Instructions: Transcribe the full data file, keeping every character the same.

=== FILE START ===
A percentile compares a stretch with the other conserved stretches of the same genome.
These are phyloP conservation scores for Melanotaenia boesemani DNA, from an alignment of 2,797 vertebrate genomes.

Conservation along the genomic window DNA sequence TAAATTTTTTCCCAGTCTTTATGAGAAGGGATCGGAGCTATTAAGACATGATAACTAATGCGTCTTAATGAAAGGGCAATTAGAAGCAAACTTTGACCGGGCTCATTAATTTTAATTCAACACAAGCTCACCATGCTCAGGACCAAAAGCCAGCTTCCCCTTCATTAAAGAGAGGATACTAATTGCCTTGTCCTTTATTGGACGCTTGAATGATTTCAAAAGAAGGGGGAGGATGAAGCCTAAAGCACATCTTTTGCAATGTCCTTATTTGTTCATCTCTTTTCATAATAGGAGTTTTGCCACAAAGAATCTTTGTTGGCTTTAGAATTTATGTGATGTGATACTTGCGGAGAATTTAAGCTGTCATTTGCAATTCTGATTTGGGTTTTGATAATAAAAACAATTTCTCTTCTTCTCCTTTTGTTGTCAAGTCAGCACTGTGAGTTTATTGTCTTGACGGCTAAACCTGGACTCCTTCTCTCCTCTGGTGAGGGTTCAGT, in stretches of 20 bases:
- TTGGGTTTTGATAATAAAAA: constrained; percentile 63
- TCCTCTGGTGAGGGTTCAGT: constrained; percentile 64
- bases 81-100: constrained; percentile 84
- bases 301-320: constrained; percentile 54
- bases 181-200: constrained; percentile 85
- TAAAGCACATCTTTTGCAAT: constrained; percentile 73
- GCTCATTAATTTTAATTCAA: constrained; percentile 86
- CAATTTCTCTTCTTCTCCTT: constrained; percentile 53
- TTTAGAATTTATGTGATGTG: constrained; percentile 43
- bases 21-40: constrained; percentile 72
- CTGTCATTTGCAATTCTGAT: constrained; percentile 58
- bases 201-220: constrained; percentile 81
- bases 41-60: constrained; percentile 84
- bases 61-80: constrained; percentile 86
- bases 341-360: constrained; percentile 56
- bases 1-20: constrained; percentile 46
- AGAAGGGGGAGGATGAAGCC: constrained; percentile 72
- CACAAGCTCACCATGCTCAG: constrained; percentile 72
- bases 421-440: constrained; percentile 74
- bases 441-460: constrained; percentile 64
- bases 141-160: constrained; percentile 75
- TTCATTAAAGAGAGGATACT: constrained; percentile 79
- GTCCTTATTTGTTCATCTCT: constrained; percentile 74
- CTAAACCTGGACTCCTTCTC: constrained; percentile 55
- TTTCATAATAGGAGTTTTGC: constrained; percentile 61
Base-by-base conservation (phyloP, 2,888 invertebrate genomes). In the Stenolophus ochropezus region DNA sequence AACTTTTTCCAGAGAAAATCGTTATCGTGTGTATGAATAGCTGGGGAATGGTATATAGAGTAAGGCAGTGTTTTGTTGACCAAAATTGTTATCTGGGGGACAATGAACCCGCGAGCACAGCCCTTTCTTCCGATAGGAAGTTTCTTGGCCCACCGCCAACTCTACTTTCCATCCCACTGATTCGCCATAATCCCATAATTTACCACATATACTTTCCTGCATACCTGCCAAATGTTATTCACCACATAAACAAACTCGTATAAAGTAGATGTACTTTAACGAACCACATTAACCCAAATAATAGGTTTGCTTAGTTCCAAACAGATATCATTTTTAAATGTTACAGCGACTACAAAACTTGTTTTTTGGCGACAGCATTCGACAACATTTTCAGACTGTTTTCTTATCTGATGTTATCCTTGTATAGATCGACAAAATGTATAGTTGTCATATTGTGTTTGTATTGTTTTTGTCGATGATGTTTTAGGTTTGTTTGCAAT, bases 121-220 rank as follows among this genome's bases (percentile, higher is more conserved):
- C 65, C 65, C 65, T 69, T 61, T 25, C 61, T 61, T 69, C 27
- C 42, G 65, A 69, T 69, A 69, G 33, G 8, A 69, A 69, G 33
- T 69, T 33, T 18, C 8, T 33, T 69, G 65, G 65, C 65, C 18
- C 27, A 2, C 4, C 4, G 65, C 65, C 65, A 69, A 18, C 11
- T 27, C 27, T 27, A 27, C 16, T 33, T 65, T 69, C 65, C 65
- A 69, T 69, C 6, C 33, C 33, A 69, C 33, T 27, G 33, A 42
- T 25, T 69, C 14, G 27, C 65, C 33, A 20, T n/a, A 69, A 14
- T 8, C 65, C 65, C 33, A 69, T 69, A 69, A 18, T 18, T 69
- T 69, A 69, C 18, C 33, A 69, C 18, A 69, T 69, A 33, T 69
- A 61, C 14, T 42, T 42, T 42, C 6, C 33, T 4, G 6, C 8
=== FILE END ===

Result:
A percentile compares a stretch with the other conserved stretches of the same genome.
These are phyloP conservation scores for Melanotaenia boesemani DNA, from an alignment of 2,797 vertebrate genomes.

Conservation along the genomic window DNA sequence TAAATTTTTTCCCAGTCTTTATGAGAAGGGATCGGAGCTATTAAGACATGATAACTAATGCGTCTTAATGAAAGGGCAATTAGAAGCAAACTTTGACCGGGCTCATTAATTTTAATTCAACACAAGCTCACCATGCTCAGGACCAAAAGCCAGCTTCCCCTTCATTAAAGAGAGGATACTAATTGCCTTGTCCTTTATTGGACGCTTGAATGATTTCAAAAGAAGGGGGAGGATGAAGCCTAAAGCACATCTTTTGCAATGTCCTTATTTGTTCATCTCTTTTCATAATAGGAGTTTTGCCACAAAGAATCTTTGTTGGCTTTAGAATTTATGTGATGTGATACTTGCGGAGAATTTAAGCTGTCATTTGCAATTCTGATTTGGGTTTTGATAATAAAAACAATTTCTCTTCTTCTCCTTTTGTTGTCAAGTCAGCACTGTGAGTTTATTGTCTTGACGGCTAAACCTGGACTCCTTCTCTCCTCTGGTGAGGGTTCAGT, in stretches of 20 bases:
- TTGGGTTTTGATAATAAAAA: constrained; percentile 63
- TCCTCTGGTGAGGGTTCAGT: constrained; percentile 64
- bases 81-100: constrained; percentile 84
- bases 301-320: constrained; percentile 54
- bases 181-200: constrained; percentile 85
- TAAAGCACATCTTTTGCAAT: constrained; percentile 73
- GCTCATTAATTTTAATTCAA: constrained; percentile 86
- CAATTTCTCTTCTTCTCCTT: constrained; percentile 53
- TTTAGAATTTATGTGATGTG: constrained; percentile 43
- bases 21-40: constrained; percentile 72
- CTGTCATTTGCAATTCTGAT: constrained; percentile 58
- bases 201-220: constrained; percentile 81
- bases 41-60: constrained; percentile 84
- bases 61-80: constrained; percentile 86
- bases 341-360: constrained; percentile 56
- bases 1-20: constrained; percentile 46
- AGAAGGGGGAGGATGAAGCC: constrained; percentile 72
- CACAAGCTCACCATGCTCAG: constrained; percentile 72
- bases 421-440: constrained; percentile 74
- bases 441-460: constrained; percentile 64
- bases 141-160: constrained; percentile 75
- TTCATTAAAGAGAGGATACT: constrained; percentile 79
- GTCCTTATTTGTTCATCTCT: constrained; percentile 74
- CTAAACCTGGACTCCTTCTC: constrained; percentile 55
- TTTCATAATAGGAGTTTTGC: constrained; percentile 61
Base-by-base conservation (phyloP, 2,888 invertebrate genomes). In the Stenolophus ochropezus region DNA sequence AACTTTTTCCAGAGAAAATCGTTATCGTGTGTATGAATAGCTGGGGAATGGTATATAGAGTAAGGCAGTGTTTTGTTGACCAAAATTGTTATCTGGGGGACAATGAACCCGCGAGCACAGCCCTTTCTTCCGATAGGAAGTTTCTTGGCCCACCGCCAACTCTACTTTCCATCCCACTGATTCGCCATAATCCCATAATTTACCACATATACTTTCCTGCATACCTGCCAAATGTTATTCACCACATAAACAAACTCGTATAAAGTAGATGTACTTTAACGAACCACATTAACCCAAATAATAGGTTTGCTTAGTTCCAAACAGATATCATTTTTAAATGTTACAGCGACTACAAAACTTGTTTTTTGGCGACAGCATTCGACAACATTTTCAGACTGTTTTCTTATCTGATGTTATCCTTGTATAGATCGACAAAATGTATAGTTGTCATATTGTGTTTGTATTGTTTTTGTCGATGATGTTTTAGGTTTGTTTGCAAT, bases 121-220 rank as follows among this genome's bases (percentile, higher is more conserved):
- C 65, C 65, C 65, T 69, T 61, T 25, C 61, T 61, T 69, C 27
- C 42, G 65, A 69, T 69, A 69, G 33, G 8, A 69, A 69, G 33
- T 69, T 33, T 18, C 8, T 33, T 69, G 65, G 65, C 65, C 18
- C 27, A 2, C 4, C 4, G 65, C 65, C 65, A 69, A 18, C 11
- T 27, C 27, T 27, A 27, C 16, T 33, T 65, T 69, C 65, C 65
- A 69, T 69, C 6, C 33, C 33, A 69, C 33, T 27, G 33, A 42
- T 25, T 69, C 14, G 27, C 65, C 33, A 20, T n/a, A 69, A 14
- T 8, C 65, C 65, C 33, A 69, T 69, A 69, A 18, T 18, T 69
- T 69, A 69, C 18, C 33, A 69, C 18, A 69, T 69, A 33, T 69
- A 61, C 14, T 42, T 42, T 42, C 6, C 33, T 4, G 6, C 8